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Bible Commentaries

John Trapp Complete Commentary
Hebrews 9

 

 

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Verse 1

1 Then verily the first covenant had also ordinances of divine service, and a worldly sanctuary.

Ver. 1. Then verily the first covenant] Here the apostle proveth what he had propounded, Hebrews 8:5, that this assertion might be sound, such as cannot be condemned, Titus 2:8.

Ordinances] Gr. δικαιωματαρα justifications, viz. ceremonial, ritual, typical.

A worldly sanctuary] i.e. earthly and shadowy, opposed to true and heavenly.


Verse 2

2 For there was a tabernacle made; the first, wherein was the candlestick, and the table, and the shewbread; which is called the sanctuary.

Ver. 2. The first wherein was, &c.] He speaks nothing of the outer court, as not pertinent to his present purpose. But there was both in the tabernacle and temple, the holy of holies, the sanctuary, and the court of the people: answerable whereunto are in man, "The spirit, soul, and body," 1 Thessalonians 5:23. And as the cloud, 1 Kings 8:10-11, filled first the most holy place, and then the holy, and then the outer court, so doth the Holy Ghost renew the spirit of our minds, and then our wills and affections, and then the outward man.


Verse 3

3 And after the second veil, the tabernacle which is called the Holiest of all;

Ver. 3. And after the second veil] This was not of any hard debarring matter, but easily penetrable then, and now also rent by Christ, to show our easy access to God with confidence "by the faith of him," Ephesians 3:12.


Verse 4

4 Which had the golden censer, and the ark of the covenant overlaid round about with gold, wherein was the golden pot that had manna, and Aaron’s rod that budded, and the tables of the covenant;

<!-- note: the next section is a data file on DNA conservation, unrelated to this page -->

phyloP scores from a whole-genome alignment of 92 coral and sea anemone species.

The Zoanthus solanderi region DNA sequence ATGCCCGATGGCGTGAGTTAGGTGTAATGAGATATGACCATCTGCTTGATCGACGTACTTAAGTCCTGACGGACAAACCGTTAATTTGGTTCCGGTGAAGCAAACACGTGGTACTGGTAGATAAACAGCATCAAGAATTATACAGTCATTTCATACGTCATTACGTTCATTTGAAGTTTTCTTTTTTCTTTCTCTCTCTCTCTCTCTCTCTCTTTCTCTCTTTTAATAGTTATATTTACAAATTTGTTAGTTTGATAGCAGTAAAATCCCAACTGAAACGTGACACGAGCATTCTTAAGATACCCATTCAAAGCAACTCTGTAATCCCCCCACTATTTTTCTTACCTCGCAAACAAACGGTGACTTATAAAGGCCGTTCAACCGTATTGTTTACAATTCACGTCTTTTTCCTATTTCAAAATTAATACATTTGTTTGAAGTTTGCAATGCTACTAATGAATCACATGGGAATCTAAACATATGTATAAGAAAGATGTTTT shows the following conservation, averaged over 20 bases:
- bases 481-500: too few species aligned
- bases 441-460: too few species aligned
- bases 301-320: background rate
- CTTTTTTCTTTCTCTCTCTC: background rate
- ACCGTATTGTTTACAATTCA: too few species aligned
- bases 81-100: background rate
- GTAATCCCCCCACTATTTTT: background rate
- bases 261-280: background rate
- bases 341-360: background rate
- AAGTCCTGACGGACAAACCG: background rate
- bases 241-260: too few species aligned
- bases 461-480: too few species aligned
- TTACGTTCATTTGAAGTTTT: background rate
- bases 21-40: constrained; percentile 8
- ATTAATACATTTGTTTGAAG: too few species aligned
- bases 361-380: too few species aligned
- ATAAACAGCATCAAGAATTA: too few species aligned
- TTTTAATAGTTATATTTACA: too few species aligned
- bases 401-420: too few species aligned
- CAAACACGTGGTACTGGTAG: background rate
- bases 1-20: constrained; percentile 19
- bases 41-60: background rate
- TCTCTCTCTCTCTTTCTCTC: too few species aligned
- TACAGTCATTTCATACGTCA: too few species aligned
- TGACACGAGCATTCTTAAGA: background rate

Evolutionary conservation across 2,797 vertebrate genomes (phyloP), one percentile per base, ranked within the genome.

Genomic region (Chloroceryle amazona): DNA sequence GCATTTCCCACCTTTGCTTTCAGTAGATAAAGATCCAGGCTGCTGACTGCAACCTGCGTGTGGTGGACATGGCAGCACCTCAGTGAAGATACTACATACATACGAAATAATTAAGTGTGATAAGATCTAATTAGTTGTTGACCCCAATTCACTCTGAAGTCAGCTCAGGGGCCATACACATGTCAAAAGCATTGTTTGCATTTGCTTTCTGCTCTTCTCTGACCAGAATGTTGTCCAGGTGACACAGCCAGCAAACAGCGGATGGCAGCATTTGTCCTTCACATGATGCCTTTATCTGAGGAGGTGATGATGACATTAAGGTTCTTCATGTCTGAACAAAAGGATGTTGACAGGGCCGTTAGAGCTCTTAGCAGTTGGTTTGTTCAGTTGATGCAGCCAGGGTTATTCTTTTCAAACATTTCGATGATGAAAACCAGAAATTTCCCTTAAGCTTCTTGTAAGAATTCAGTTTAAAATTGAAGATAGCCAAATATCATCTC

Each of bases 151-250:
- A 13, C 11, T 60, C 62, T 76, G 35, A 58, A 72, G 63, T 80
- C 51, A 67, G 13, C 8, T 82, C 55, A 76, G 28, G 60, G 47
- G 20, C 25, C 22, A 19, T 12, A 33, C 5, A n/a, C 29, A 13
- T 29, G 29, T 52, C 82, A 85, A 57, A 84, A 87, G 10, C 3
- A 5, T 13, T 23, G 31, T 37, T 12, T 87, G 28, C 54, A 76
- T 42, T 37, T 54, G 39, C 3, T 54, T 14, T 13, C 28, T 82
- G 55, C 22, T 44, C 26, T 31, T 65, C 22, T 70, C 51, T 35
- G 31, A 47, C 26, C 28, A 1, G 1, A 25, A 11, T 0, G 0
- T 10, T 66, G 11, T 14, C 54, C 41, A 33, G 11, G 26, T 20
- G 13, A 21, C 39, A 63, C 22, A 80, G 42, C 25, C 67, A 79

Ver. 4. The golden censer] Or the altar of incense, which though it belonged to the most holy place, yet was placed without the veil, Exodus 30:6, &c., that it might be of daily use, the sweet incense offered thereon easily piercing through the veil, and filling the most holy with its savour.

Wherein was the golden pot, &c.] In or near to the ark of the covenant was this golden pot of manna, and Aaron’s rod, and the tables of the Testament, and the propitiatory or covering, and a crown of gold around it. To insinuate thus much, saith one, that we must be like the ark of the covenant, being builded and reared up still toward the mark; not only when the Lord feedeth us with the sweet manna of his mercy, but also when he afflicteth us with the sharp rod of his correction, and always keep the tables of the Testament, which are the commandments, that by faith in Christ, who is the propitiation for our sins, we may obtain the golden crown of eternal life.

And the table of the covenant] It may here be objected, that, 1 Kings 8:9; 2 Chronicles 5:10, it is said there was nothing in the ark save the two tables of stone. For answer, εν η, "in which," relates not to ark, but tabernacle; so Junius observeth and reconeileth. Calvin and Pareus give other answers. Videsis, their conceit is not to be misliked, that say the ark is the Church, the tables the word, the manna the sacraments, and the rod the discipline.


Verse 5

5 And over it the cherubims of glory shadowing the mercyseat; of which we cannot now speak particularly.

Ver. 5. And over it the cherubims] The ark covering the law within it, the mercy seat upon it, and over them two cherubims covering one another; all these set forth Christ covering the curses of the law, in whom is the ground of all mercy, which things the angels desire to pry into, as into the pattern of God’s unsearchable wisdom and goodness.


Verse 6

6 Now when these things were thus ordained, the priests went always into the first tabernacle, accomplishing the service of God.

Ver. 6. Were thus ordained] Gr. κατεσκευασμενα, prepared, fitted, finished by the hand of the artificer, and therefore called worldly in a good sense, Hebrews 9:1.


Verse 7

7 But into the second went the high priest alone once every year, not without blood, which he offered for himself, and for the errors of the people:

Ver. 7. For the errors] Gr. αγνοηματα, The not knowings of the people; those errors that they could not help, and yet must else have answered for. Ignorat sane improbus omnis, saith Aristotle. Ignorance is the source of all sin, the very well spring from which all wickedness doth ooze and issue. What will not an ignorant man do, who knows not but he may do anything? "The dark places of the earth are full of the habitations of cruelty," Psalms 74:20. Christ therefore expiated the ignorances of his people.


Verse 8